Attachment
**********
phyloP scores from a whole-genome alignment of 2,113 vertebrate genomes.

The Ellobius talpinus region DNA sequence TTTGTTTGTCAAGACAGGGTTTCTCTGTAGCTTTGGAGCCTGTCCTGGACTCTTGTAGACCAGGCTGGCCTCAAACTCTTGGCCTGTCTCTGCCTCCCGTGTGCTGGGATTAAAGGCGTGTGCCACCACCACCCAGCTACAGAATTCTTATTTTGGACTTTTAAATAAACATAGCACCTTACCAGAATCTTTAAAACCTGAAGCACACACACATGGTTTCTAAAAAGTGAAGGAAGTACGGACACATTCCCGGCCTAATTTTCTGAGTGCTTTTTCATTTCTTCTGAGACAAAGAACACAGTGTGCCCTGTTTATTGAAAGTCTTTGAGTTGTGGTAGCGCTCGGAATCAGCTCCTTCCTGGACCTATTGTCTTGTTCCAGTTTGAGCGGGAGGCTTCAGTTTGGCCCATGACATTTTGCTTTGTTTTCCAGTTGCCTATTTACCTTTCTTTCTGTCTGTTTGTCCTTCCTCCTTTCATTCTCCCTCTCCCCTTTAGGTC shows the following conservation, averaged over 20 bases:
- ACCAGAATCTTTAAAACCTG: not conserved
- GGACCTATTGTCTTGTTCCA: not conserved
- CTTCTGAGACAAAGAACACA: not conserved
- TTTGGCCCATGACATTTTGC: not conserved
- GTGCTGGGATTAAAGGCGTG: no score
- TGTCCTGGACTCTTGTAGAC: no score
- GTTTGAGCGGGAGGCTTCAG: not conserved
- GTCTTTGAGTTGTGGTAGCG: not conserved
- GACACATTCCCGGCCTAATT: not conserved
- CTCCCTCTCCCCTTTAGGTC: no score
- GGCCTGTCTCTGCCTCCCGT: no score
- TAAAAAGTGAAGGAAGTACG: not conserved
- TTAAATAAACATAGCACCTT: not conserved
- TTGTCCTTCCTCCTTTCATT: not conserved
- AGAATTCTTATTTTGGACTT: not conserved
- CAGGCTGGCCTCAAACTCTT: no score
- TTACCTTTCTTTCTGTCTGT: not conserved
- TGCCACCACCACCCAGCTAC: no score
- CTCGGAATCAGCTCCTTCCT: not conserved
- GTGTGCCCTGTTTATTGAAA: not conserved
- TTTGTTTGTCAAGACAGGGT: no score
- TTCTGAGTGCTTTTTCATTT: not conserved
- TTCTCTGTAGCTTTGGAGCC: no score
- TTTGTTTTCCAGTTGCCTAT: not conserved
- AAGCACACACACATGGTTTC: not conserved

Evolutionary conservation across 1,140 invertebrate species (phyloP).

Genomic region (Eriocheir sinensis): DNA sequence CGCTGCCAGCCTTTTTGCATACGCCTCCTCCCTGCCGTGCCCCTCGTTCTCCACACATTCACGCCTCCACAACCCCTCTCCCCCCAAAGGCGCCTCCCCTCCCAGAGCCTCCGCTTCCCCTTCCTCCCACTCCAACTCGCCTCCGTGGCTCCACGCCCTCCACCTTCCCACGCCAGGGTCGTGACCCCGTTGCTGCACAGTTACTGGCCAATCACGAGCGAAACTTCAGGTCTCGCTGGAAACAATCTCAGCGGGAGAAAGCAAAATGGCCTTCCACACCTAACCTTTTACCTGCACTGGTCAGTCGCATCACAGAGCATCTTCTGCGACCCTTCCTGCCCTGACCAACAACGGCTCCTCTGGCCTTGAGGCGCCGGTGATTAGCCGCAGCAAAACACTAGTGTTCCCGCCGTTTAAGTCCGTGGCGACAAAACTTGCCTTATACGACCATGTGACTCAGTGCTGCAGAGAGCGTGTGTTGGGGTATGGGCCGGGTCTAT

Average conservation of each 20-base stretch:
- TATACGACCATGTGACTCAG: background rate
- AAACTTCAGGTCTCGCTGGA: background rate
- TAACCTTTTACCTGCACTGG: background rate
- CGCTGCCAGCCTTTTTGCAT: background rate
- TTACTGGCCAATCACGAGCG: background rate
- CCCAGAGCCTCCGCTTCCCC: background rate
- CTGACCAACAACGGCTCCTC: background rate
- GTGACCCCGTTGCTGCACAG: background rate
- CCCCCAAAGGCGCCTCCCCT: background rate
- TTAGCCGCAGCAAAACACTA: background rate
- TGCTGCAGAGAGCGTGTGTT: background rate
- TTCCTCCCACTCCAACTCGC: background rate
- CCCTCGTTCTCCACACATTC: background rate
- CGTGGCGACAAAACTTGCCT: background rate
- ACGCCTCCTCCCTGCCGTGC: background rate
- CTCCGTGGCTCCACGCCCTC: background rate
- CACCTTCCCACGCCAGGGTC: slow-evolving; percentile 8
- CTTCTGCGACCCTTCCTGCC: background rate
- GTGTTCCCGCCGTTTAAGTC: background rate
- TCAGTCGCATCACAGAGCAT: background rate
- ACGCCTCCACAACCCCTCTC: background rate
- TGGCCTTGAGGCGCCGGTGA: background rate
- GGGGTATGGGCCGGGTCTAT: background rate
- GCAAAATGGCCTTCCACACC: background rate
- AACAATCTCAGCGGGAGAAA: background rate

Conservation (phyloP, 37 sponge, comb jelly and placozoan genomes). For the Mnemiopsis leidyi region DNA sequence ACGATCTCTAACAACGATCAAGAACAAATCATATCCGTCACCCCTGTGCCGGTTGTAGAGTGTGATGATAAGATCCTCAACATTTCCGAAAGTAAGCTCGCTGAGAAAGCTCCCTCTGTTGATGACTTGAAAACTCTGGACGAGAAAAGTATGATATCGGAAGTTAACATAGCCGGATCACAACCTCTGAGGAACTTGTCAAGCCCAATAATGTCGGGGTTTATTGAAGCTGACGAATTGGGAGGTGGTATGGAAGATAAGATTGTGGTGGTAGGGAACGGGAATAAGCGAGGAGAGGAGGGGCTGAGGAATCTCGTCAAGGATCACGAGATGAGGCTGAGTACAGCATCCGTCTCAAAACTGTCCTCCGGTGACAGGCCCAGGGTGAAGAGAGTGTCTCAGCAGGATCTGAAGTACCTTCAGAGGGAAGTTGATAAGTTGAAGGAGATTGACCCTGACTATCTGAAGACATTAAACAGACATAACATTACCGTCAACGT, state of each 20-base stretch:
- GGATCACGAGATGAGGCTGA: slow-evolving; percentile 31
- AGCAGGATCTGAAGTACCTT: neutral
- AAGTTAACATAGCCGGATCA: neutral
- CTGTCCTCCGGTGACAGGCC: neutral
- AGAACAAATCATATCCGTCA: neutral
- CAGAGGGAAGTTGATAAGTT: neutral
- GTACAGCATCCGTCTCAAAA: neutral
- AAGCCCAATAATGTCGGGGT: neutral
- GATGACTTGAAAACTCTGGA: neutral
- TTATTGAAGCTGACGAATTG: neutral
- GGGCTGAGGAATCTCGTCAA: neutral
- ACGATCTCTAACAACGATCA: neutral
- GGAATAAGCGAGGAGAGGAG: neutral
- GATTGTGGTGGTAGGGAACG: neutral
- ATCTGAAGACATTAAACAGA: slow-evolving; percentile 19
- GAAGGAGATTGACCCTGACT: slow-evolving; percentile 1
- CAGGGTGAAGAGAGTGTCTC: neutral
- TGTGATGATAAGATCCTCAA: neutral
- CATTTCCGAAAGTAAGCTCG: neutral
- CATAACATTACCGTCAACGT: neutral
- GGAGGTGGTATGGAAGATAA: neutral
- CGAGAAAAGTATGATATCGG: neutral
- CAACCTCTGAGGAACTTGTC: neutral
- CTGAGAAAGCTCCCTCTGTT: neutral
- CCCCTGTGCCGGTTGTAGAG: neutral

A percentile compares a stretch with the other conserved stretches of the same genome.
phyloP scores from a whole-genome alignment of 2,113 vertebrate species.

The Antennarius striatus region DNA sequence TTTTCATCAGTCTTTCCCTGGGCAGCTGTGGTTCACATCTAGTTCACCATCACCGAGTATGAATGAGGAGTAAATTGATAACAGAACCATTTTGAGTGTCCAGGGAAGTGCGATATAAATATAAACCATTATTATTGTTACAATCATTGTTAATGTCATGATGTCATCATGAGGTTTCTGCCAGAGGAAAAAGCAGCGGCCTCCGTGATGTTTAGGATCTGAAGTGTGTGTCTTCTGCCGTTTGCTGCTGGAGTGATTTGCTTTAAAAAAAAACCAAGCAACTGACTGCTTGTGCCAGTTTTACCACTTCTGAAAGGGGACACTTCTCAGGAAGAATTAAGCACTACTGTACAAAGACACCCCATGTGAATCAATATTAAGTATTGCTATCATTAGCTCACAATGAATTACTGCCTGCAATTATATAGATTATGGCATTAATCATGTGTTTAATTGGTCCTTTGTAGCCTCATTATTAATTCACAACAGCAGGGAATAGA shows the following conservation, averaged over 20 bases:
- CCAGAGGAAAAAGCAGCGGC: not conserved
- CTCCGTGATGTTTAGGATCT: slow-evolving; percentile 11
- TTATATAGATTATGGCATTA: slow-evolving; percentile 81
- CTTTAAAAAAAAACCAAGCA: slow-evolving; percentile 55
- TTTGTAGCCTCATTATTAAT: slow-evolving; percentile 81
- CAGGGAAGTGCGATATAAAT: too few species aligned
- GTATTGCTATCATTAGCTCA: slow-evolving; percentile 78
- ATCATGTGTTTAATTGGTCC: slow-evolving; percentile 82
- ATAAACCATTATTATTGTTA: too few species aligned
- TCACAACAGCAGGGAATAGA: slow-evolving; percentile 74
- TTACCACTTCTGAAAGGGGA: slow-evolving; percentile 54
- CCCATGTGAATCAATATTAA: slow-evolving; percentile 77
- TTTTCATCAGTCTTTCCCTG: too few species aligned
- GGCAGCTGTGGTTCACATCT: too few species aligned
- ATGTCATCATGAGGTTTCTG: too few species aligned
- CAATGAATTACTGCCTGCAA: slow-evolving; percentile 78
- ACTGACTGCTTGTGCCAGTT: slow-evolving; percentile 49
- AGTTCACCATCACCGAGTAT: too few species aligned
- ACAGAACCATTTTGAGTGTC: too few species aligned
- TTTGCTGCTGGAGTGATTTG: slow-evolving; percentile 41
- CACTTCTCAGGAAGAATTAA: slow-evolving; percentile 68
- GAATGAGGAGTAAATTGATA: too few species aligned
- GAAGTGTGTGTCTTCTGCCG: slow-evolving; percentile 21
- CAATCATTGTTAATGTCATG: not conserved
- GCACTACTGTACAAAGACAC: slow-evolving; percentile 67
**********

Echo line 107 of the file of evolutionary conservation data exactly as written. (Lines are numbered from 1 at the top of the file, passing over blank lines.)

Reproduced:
- GAAGTGTGTGTCTTCTGCCG: slow-evolving; percentile 21